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CULPTRITS OF OBESITY

Obesity is an issue of the United States, with a projection of 78.5% (Wang, 2008) of the
country being either overweight or obese in 2020. The root cause of obesity in the United States
isn’t a clear, and I originally thought that it was a more of a product of a majority Americans
accepting a sedentary lifestyle more than other factors that can be associated with obesity. I
found through my research is that it’s not just an issue of a sedentary lifestyle, but a mix of a
sedentary lifestyle with poor diet choices. Both of these issues are two of the major issues that
seem to be affecting the American obesity epidemic that is currently rising in the US.
Sedentary life styles are becoming more prevalent in the United States, compared to
previous generations, we have spending more amounts of time engaged in activities that require
us to sit or expend little energy (Owen, 2010) Activities like this are simple things – sitting at
desk all day for work, going places in the car, watching TV/video games/reading a book for
entertainment are becoming more common, over 58% percent of adult’s time was spent in
activities considered sedentary behavior in 2010 according to Owen in a study on sedentary
behavior. From my own personal experience, I have a desk job where I sit at a computer for most
of the day, go home and sit at the computer doing homework, and my free time activities consist
of TV, games and other sedentary behaviors.
There is a risk of these types of activities when it comes to weight gain and obesity. In an
Australian study done in 2008, found significant associations with a high amount of sedentary
life style and larger waist circumference. I found myself gaining weight after I moved from a job
that had a lot of moving around – running around a store I normally hit a goal of ten-thousand
steps a shift and then to barely hitting two-thousand when I started sitting all day. Sedentary
activities are a risk for adolescents too. Adolescents have higher risks then adults for facing long
term obesity problems when they have higher rates of sedentary behavior (Boone, 2007). Why
this may be the case wasn’t specified, but I would think that this might cause long term
behavioral choices that extend into adult hood, and cause them to keep up sedentary behaviors.
Another factor in rises in obesity are issues in poor dietary choices. While over eating
may be an issue, there should be more of a focus on what you eat versus how much you eat.
What exactly are poor food choices, though? Generally, when I think of poor food choices, I
think of junk food (potato chips, cookies, fries), sugary beverages like soda. twelve year study
that found in four year intervals that the foods that there was a strong association with increased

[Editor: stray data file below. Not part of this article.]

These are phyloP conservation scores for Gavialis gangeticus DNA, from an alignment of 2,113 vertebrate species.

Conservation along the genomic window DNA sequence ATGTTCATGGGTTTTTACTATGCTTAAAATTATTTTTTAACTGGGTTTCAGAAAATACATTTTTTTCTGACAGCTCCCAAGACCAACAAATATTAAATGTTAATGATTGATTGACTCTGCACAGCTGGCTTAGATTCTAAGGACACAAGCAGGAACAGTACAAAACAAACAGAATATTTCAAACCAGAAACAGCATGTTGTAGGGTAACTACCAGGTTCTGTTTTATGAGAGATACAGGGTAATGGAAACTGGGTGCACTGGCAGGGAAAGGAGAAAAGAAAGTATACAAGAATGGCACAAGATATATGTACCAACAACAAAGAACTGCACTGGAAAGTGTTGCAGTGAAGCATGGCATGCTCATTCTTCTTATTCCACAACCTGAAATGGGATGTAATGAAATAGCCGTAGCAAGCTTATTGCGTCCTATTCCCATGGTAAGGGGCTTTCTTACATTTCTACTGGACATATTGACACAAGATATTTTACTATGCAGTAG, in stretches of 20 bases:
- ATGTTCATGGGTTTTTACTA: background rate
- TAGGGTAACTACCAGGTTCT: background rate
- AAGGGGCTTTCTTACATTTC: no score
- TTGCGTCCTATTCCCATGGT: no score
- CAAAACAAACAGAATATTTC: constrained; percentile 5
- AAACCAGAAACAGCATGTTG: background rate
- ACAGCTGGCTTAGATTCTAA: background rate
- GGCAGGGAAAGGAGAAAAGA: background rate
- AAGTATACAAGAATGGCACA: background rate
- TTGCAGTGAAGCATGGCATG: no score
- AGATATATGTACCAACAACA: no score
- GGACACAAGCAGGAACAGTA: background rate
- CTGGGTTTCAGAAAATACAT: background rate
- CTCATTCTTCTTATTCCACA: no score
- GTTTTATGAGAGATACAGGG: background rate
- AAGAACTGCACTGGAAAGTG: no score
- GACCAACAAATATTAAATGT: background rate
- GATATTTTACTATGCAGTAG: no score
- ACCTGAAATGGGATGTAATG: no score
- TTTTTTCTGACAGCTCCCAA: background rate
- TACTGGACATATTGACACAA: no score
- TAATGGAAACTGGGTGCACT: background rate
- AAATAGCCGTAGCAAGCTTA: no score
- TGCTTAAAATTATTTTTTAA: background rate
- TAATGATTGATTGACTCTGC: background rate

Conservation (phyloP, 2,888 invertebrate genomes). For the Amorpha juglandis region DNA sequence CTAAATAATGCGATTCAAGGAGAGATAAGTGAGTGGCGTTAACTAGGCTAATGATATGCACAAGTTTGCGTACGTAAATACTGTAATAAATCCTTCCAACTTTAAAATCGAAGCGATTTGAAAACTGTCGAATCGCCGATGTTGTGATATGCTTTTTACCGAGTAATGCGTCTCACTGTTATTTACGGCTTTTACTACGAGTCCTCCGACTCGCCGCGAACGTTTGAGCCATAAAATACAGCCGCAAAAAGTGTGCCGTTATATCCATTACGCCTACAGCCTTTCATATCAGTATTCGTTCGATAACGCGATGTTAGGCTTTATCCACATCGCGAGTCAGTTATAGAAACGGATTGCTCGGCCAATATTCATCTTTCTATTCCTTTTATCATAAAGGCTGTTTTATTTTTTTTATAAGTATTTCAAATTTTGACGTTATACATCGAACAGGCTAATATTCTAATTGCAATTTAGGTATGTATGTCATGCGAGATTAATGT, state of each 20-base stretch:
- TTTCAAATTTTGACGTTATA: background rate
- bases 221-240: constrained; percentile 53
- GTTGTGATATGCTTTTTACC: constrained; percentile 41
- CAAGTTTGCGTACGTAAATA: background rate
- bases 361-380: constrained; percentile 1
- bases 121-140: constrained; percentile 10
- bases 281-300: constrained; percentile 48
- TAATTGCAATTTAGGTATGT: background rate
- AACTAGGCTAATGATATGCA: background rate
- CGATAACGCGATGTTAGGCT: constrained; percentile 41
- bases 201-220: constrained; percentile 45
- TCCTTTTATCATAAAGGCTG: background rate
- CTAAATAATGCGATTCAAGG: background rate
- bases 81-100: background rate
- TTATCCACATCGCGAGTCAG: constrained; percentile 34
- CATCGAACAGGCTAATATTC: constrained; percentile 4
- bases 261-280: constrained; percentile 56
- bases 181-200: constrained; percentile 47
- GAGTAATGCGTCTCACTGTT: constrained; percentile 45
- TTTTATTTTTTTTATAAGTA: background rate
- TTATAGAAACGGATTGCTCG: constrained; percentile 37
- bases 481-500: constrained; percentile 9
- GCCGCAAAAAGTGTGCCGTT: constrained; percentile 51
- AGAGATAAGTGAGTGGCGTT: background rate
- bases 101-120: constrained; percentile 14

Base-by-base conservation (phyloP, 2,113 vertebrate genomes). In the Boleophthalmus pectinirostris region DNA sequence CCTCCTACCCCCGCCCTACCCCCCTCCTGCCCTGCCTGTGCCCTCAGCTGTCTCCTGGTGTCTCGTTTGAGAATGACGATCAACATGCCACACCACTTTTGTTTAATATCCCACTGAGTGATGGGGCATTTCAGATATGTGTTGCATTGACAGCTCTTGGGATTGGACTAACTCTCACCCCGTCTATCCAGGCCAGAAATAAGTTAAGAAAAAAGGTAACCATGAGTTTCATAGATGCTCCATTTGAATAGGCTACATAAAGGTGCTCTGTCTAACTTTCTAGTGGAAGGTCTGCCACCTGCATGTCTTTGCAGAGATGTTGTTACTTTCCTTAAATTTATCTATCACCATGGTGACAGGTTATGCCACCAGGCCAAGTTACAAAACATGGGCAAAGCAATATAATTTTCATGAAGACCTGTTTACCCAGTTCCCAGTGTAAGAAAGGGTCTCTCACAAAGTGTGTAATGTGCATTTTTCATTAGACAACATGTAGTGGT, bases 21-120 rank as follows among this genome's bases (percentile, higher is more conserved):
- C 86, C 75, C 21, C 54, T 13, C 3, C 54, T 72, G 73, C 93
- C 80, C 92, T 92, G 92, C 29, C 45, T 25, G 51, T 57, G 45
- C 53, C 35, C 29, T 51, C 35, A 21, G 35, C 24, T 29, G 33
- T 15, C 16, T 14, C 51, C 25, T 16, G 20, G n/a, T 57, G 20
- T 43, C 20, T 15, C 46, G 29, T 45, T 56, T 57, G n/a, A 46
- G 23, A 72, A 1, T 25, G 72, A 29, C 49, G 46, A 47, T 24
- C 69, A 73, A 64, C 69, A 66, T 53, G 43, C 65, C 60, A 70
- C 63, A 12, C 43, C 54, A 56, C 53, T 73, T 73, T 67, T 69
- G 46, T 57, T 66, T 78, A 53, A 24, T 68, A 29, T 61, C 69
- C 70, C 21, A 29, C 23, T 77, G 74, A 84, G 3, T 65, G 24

weight when potatoes, red meats (processed and unprocessed) and sugary beverages were
consumed in that period (Mozaffarian 2011). In the same study, the foods that normally had an
inverse affect were yogurt, whole grains, vegetables, fruits and nuts.
When both of these are regulated (reducing poor food choices, higher physical activity)
and behavioral lifestyle changes are made when trying to prevent weight gain, it was found that
they helped reduce weight in obese participants (Wadden, 2012). If reducing them can help
reduce obesity, there could a cause for obesity with poor food choices and less physical activity
in an adult’s life. These two factors in obesity to me, are the two main factors in why the United
States is currently in an epidemic of obesity.

J. Munnerlyn
Boone, J. E., Gordon-Larsen, P., Adair, L. S., & Popkin, B. M. (2007). Screen time and physical
activity during adolescence: longitudinal effects on obesity in young adulthood. International
Journal of Behavioral Nutrition and Physical Activity,4(1), 26. doi:10.1186/1479-5868-4-26
Healy, G. N., Wijndaele, K., Dunstan, D. W., Shaw, J. E., Salmon, J., Zimmet, P. Z., & Owen, N.
(2008). Objectively Measured Sedentary Time, Physical Activity, and Metabolic Risk: The
Australian Diabetes, Obesity and Lifestyle Study (AusDiab). Diabetes Care,31(2), 369-371.
doi:10.2337/dc07-1795
Mozaffarian, D., Hao, T., Rimm, E. B., Willett, W. C., & Hu, F. B. (2011). Changes in Diet and
Lifestyle and Long-Term Weight Gain in Women and Men. New England Journal of
Medicine,364(25), 2392-2404. doi:10.1056/nejmoa1014296
Owen, N., Sparling, P. B., Healy, G. N., Dunstan, D. W., & Matthews, C. E. (2010). Sedentary
Behavior: Emerging Evidence for a New Health Risk. Mayo Clinic Proceedings,85(12), 1138-
1141. doi:10.4065/mcp.2010.0444
Wadden, T. A., Webb, V. L., Moran, C. H., & Bailer, B. A. (2012). Lifestyle Modification for
Obesity: New Developments in Diet, Physical Activity, and Behavior Therapy. Circulation,
125(9), 1157-1170. doi:10.1161/circulationaha.111.039453
Wang, Y., Beydoun, M. A., Liang, L., Caballero, B., & Kumanyika, S. K. (2009). Will all
Americans become overweight or obese? Estimating the progression and cost of the US obesity
epidemic. Obesity and metabolism, (2), 54. doi:10.14341/2071-8713-5324

J. Munnerlyn